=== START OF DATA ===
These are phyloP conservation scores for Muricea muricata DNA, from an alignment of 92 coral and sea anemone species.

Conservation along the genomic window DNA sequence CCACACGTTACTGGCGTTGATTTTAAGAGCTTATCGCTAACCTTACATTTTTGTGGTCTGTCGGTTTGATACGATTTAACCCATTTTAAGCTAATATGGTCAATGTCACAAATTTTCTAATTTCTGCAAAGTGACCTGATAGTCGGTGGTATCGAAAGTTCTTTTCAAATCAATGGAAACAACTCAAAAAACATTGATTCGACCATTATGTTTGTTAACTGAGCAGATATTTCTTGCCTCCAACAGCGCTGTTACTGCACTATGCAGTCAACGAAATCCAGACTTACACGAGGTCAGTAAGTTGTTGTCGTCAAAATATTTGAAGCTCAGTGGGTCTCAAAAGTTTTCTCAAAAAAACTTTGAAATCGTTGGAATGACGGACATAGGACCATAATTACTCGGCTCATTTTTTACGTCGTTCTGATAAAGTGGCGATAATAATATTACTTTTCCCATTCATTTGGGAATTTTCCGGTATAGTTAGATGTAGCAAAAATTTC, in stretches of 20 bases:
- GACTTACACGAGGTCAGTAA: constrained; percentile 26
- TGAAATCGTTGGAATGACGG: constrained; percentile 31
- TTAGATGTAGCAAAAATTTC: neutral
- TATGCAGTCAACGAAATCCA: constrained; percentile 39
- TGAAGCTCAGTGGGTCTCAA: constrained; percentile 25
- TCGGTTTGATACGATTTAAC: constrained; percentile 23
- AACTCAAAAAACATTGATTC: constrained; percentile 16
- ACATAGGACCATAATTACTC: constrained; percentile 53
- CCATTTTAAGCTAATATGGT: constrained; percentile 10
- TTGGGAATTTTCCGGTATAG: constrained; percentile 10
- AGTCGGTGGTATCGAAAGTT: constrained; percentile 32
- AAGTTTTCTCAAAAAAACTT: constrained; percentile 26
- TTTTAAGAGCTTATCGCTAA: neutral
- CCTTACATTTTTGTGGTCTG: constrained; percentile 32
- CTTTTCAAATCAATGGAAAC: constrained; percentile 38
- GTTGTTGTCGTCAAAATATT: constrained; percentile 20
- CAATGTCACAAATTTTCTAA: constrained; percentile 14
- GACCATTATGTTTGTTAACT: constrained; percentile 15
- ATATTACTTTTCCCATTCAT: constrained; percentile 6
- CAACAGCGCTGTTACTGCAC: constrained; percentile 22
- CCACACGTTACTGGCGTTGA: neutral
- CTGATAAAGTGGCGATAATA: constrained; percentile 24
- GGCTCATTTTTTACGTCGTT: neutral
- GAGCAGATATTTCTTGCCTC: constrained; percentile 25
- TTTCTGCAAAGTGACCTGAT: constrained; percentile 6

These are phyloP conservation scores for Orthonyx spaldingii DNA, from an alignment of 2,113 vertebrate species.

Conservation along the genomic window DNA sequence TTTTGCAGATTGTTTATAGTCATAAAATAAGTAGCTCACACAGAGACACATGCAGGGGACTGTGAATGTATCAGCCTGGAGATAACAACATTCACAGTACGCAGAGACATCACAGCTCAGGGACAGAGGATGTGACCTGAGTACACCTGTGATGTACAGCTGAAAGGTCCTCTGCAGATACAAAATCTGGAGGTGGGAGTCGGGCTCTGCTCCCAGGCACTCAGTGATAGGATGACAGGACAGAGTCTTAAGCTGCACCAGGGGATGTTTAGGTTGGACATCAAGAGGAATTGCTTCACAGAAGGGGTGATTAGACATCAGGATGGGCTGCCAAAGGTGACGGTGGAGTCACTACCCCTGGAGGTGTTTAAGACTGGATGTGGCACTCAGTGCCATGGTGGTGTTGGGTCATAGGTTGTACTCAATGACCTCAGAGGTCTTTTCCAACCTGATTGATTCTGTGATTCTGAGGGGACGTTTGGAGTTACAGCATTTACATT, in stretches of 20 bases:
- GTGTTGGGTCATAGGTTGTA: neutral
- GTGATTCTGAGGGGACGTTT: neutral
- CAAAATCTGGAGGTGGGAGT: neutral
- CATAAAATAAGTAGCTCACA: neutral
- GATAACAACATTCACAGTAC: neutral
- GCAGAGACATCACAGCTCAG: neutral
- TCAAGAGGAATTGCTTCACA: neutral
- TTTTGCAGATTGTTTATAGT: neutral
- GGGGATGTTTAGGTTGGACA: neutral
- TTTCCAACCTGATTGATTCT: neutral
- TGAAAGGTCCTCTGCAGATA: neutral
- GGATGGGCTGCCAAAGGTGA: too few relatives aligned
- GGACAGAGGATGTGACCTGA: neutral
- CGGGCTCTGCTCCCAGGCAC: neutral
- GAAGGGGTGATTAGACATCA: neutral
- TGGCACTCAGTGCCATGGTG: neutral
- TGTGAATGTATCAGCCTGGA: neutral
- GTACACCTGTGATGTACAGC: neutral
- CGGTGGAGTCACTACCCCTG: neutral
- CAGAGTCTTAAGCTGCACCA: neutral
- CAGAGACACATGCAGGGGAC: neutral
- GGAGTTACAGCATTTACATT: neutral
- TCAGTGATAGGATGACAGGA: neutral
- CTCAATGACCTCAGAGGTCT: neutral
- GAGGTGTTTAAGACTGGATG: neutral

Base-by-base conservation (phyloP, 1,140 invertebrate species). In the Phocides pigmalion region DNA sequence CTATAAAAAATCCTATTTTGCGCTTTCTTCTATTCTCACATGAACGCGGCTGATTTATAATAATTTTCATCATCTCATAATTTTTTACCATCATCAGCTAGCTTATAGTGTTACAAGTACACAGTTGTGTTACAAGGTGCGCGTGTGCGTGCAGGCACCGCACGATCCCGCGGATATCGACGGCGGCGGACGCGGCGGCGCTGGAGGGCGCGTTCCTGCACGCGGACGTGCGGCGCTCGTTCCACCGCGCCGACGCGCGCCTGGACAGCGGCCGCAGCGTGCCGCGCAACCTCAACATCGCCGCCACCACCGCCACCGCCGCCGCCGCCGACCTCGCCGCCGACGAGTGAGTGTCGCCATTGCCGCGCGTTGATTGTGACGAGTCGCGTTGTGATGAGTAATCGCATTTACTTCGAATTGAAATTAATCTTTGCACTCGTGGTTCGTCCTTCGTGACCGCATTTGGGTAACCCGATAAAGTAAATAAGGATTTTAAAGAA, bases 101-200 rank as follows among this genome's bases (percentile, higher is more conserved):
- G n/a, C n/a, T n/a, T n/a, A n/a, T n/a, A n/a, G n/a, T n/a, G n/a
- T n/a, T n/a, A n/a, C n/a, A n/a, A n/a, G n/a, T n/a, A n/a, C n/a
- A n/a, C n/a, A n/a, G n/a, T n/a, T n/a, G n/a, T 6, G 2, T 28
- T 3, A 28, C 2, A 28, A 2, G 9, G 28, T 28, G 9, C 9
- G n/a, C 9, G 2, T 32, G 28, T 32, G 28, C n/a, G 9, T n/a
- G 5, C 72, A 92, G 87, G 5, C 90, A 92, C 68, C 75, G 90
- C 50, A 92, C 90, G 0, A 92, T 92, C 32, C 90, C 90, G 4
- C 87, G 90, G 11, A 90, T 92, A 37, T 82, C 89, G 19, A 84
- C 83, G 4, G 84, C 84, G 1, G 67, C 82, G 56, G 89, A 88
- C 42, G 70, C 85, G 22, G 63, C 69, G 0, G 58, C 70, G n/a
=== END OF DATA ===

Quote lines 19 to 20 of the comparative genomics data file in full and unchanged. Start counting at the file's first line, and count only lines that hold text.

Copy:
- CAATGTCACAAATTTTCTAA: constrained; percentile 14
- GACCATTATGTTTGTTAACT: constrained; percentile 15